And maybe, Jamie, with the strong international presence of Schneider, maybe you’ve got some comments as well.

McDONALD: Well, we do the same thing. We will have one location that’s basically the feeder spot for the rest of the world in components. We also have some pretty aggressive localization efforts in China and India. We’ve got development centers in India, China, Mexico, Europe and the U.S. It’s kind of a centralized/decentralized approach. Grenoble really owns the designs, and they control, to a great extent, the rest of the design centers and influence them and provide a lot of the experience and knowledge to those design centers and really oversee to make sure that the product in China is the same product as it is coming out of Europe.

WALLIN: From Toyota’s standpoint, of course, that’s our focus, is to build the product where it’s sold. So early on, I guess our emphasis as far as Toyota’s direct involvement on plant manufacturing in North America, when we started in Georgetown, the trainers and the experts from Toyota had to come from Japan and train our people. We had Japanese trainers that worked with our folks and basically instilled the processes and the standardization of the Toyota way, and they were there for some time and worked with us and then went back to Japan.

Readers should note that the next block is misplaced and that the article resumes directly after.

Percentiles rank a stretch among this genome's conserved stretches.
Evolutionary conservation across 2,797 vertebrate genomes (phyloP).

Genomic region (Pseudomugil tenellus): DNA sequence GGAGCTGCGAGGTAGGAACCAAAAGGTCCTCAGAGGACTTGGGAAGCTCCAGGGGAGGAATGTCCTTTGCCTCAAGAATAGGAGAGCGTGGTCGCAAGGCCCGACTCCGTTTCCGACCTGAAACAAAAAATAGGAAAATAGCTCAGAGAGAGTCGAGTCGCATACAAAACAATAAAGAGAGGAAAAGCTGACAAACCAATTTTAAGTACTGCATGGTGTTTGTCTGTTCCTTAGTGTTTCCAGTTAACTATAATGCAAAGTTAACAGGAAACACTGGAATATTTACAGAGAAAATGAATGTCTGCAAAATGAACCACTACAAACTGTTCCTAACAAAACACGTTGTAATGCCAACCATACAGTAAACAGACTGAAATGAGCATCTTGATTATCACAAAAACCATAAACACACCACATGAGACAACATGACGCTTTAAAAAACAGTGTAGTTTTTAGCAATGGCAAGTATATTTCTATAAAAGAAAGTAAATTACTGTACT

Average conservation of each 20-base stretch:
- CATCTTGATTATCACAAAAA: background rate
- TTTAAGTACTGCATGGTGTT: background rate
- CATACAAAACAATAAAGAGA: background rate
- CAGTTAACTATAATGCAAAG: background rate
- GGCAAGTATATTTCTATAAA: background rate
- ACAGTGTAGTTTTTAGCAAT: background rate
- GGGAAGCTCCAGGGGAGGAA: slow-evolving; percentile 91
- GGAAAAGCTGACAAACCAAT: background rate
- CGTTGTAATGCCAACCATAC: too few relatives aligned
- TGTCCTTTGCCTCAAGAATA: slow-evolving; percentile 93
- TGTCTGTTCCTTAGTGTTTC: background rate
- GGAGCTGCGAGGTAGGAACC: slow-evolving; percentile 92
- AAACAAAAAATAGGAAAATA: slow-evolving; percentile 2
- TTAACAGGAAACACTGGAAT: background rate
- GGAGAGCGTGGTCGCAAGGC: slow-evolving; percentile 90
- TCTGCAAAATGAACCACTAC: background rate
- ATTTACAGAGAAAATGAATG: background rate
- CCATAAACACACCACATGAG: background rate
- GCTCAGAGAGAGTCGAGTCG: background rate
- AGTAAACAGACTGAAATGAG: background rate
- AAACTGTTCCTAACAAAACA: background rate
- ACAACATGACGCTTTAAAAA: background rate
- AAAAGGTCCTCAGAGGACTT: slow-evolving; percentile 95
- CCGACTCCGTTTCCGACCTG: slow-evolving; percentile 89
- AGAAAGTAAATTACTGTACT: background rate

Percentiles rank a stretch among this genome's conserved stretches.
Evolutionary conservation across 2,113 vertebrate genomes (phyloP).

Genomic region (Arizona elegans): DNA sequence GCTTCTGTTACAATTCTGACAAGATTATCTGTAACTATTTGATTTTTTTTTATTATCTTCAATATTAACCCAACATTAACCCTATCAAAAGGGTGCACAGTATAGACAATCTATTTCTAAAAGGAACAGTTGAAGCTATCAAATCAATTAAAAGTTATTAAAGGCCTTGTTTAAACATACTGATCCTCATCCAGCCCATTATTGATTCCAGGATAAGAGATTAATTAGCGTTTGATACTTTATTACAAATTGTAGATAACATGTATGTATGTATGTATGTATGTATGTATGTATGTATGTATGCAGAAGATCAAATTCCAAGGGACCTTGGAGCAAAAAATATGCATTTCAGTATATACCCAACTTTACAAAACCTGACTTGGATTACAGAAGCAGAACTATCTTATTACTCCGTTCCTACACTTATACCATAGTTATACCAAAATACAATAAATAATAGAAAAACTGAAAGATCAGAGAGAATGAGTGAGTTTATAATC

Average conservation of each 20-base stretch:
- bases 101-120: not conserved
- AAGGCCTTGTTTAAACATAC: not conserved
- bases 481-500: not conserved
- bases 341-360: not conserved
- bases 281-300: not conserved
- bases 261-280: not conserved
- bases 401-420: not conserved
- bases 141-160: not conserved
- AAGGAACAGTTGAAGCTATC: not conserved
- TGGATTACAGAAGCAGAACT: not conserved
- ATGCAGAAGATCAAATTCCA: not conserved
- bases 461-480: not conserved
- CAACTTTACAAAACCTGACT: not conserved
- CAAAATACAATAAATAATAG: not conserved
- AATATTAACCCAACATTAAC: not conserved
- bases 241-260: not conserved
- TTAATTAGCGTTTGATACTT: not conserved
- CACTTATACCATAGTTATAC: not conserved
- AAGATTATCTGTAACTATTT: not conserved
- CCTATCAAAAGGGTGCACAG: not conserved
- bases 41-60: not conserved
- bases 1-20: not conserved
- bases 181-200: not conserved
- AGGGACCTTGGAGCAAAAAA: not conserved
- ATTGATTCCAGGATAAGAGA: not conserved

As Toyota has grown and built more plants in North America, we are becoming more self-sufficient within North America. So as we build new plants — I think maybe the term “ceding” would be a good thing. We also send people in pilot teams and experts that now go and support those new facilities. So for myself, when we built the plant down in San Antonio, I went down there and was involved — I basically was responsible for construction project management for all the on-site supplier plants that we built down there. We had folks that come from all the different shops that came in and supported the start-up.